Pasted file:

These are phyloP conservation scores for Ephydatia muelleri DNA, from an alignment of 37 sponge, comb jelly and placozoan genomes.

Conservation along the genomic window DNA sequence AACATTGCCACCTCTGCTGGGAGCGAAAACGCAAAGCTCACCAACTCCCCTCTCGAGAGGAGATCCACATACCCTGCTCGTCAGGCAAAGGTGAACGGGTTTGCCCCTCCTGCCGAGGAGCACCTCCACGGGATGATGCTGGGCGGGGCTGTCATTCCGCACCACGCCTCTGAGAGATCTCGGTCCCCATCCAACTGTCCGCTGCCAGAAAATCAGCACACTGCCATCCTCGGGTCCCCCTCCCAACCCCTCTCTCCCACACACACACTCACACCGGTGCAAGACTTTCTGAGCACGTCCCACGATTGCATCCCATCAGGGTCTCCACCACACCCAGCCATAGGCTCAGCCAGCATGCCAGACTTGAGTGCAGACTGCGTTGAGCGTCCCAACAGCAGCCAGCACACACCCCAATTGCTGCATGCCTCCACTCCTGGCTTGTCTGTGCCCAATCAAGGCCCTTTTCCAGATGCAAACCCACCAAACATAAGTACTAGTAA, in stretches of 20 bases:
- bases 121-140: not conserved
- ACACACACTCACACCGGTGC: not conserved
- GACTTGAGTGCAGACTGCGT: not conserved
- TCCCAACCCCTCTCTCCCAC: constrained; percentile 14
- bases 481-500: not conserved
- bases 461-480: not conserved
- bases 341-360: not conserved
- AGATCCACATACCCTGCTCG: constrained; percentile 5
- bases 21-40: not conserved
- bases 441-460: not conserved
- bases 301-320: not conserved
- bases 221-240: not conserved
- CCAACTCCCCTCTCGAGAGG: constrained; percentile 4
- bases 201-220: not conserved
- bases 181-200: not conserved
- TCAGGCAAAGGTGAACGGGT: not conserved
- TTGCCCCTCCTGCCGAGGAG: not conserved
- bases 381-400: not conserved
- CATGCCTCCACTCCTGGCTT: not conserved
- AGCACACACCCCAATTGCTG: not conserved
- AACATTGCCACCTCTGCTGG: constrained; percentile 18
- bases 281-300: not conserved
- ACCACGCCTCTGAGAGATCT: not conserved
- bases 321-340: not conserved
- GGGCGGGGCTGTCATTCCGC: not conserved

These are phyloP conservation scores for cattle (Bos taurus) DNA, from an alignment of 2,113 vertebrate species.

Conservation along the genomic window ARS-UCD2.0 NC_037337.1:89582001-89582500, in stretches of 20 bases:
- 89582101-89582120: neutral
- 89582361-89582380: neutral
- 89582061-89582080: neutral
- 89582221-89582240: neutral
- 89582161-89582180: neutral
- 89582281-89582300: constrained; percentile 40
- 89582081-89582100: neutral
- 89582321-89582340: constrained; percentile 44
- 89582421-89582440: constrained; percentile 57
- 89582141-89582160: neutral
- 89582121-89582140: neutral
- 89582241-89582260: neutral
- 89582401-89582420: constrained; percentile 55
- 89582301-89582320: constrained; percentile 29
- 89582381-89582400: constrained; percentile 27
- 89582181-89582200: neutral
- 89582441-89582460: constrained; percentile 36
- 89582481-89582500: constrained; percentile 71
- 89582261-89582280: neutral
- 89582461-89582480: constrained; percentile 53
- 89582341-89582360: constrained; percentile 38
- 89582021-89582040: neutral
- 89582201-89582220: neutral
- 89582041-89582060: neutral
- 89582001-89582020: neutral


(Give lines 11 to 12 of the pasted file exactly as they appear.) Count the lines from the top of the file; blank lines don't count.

- bases 21-40: not conserved
- bases 441-460: not conserved